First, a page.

The area was a crime blackspot where more than a third of houses were boarded up as families left before they became victims of street violence or burglars.
Steve moved in to work for a housing association with his duties including repairing homes and landscaping work.
But he has gone far beyond the call of duty by launching a crusade against crime and transforming no-go areas into some of the safest streets in Blackpool.
Since he arrived three-and-a-half years ago, the crime rate has fallen by 90 per cent and new families have moved into an area which now prides itself on its community spirit.
And despite being physically threatened and receiving hate mail, he has never let the thugs get to him.
Steve, 48, says: "When I moved here there was an awful anti-social behaviour problem with fighting in the streets, windows being smashed and cars being turned over.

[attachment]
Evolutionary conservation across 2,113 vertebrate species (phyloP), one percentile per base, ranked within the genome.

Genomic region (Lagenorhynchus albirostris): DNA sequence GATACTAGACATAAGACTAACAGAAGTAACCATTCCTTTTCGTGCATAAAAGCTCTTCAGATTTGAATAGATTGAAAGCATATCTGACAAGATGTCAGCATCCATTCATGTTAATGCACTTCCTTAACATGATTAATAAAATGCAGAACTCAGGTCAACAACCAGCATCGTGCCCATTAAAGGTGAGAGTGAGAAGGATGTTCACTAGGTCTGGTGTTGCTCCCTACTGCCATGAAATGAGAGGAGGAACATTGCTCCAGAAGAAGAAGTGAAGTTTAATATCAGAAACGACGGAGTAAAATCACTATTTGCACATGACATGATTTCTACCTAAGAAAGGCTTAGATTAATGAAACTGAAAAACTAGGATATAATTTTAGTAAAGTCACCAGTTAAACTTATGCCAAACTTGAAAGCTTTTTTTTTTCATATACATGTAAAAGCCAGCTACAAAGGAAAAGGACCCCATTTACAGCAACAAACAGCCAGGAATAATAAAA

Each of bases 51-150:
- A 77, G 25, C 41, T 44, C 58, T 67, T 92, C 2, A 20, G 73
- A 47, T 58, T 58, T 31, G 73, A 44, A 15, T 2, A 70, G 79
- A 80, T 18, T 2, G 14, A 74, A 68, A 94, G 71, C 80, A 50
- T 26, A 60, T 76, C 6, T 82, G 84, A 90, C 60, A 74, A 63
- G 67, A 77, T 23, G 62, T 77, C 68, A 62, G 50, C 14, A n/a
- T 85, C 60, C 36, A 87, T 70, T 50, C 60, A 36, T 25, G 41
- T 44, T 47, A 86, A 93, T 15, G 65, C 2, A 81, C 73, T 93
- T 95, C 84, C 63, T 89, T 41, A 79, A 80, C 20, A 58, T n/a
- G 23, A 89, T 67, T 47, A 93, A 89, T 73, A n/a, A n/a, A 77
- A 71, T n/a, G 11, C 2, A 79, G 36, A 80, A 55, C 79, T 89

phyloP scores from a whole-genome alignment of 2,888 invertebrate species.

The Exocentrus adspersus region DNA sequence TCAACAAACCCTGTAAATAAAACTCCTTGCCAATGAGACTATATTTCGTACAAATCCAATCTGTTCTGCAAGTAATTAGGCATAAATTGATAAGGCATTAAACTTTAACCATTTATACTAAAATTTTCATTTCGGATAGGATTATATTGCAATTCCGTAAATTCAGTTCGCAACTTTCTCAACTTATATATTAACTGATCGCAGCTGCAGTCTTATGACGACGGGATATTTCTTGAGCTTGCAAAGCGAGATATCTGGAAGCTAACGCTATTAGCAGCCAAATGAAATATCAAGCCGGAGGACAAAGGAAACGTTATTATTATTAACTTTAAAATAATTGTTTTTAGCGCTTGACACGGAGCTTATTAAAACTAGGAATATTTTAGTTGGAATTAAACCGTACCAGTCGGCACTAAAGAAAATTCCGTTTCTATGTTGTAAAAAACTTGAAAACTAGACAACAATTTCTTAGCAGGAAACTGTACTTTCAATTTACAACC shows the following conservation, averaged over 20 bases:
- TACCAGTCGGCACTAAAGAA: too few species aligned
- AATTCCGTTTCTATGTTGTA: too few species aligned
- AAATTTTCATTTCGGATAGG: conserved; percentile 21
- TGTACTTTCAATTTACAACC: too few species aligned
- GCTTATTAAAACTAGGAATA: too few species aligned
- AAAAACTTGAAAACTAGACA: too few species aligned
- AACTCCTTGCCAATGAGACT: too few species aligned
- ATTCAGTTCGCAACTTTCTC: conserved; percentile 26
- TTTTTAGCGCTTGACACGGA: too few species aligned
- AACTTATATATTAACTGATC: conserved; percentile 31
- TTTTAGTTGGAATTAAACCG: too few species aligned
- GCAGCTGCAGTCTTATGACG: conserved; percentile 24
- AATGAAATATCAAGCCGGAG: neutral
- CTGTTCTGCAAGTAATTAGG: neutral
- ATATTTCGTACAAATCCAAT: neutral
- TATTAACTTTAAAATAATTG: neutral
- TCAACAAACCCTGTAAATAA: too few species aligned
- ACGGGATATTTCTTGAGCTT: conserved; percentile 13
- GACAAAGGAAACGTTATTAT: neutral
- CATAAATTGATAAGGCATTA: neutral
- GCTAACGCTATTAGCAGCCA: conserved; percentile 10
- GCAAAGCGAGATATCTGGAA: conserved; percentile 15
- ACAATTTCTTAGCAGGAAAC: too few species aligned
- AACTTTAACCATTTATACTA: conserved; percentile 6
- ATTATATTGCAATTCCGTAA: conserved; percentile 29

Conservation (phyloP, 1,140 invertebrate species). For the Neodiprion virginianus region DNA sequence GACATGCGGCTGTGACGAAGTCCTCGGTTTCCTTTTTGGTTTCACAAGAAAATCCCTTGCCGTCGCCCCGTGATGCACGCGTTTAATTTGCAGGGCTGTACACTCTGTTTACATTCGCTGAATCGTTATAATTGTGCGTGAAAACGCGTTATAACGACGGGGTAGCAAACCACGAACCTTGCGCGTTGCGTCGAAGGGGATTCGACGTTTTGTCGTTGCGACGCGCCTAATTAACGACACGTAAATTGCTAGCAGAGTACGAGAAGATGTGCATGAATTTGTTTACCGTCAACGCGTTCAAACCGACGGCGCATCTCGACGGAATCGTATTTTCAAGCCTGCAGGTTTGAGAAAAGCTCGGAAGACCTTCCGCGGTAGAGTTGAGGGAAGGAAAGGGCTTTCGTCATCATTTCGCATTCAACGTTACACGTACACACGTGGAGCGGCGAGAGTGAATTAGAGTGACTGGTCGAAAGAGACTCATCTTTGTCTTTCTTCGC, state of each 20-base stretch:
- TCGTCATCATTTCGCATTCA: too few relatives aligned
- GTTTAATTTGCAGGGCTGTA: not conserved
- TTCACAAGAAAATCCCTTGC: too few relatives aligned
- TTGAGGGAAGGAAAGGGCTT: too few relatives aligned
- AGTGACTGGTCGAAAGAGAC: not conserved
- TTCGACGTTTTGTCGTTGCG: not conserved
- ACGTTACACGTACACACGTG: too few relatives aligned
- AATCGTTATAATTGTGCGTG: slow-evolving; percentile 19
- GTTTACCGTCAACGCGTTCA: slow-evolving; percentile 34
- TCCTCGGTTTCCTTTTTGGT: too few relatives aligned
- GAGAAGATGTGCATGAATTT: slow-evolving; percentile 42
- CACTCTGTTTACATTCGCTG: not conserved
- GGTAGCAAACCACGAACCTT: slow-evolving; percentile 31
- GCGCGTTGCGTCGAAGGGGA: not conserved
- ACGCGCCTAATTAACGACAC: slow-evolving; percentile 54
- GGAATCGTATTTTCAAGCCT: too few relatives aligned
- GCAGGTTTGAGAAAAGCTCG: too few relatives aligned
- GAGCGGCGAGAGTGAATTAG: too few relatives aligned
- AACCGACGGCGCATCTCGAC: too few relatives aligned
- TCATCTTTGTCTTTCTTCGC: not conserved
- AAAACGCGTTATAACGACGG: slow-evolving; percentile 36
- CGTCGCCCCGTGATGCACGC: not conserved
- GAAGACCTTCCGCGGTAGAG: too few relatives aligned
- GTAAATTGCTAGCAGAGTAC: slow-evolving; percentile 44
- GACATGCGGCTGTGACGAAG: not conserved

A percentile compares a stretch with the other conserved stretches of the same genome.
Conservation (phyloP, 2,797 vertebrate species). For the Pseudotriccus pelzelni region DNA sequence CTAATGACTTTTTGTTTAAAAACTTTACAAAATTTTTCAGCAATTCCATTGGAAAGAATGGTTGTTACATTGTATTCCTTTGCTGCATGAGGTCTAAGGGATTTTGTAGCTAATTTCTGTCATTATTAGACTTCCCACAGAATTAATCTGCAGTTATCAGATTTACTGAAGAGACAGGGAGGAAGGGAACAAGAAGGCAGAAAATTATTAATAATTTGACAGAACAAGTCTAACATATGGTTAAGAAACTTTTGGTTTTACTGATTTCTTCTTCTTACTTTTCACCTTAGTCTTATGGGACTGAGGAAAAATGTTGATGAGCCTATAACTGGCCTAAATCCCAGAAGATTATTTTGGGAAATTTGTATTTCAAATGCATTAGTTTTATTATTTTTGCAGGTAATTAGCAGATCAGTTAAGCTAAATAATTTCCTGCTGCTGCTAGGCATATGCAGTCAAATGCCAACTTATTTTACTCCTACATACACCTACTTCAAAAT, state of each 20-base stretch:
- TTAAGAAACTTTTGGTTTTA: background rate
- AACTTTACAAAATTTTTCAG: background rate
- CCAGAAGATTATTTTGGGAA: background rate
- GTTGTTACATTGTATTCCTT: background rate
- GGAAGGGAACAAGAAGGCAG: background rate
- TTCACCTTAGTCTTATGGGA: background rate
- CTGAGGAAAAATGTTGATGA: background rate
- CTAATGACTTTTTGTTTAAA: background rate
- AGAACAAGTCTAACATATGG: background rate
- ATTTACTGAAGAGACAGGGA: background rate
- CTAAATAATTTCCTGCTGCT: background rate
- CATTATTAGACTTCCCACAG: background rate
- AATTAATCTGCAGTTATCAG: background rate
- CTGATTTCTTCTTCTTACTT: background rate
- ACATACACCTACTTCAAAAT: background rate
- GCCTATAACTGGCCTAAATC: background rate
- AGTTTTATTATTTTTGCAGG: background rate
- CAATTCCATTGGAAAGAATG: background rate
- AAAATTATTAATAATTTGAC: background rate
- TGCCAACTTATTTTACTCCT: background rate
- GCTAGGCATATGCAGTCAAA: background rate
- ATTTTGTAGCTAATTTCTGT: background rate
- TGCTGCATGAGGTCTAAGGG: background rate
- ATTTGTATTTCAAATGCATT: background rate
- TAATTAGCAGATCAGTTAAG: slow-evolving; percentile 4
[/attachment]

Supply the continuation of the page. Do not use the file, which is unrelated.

"I thought, 'What can I do to try to improve the area and make the place better?' and decided the best thing to do was walk around the estate with my dog to see if it could make a difference.
"I bought a high-visibility jacket and started walking around with Sasha, my Dobermann, telling people to stop what they were doing and phoning the police when serious crime was going on.
"I've been threatened many times, once with a knife, once with a machete and another time with a brick in a pillowcase."
In addition to his patrols, Steve has taken the estate's injured children to hospital, arranged community activities, including a litter patrol, and last year used his first-aid skills to save the life of a choking woman.
Sam Scott, a regional manager for the Muir Group Housing Association, says: "We are very proud of the extraordinary contribution Steve has made to the community he lives in. His nomination for this award is more than deserved."
PC Rick Frith, the estate's beat officer, says: "He constantly puts his personal safety on the line for the community which he cares so much about."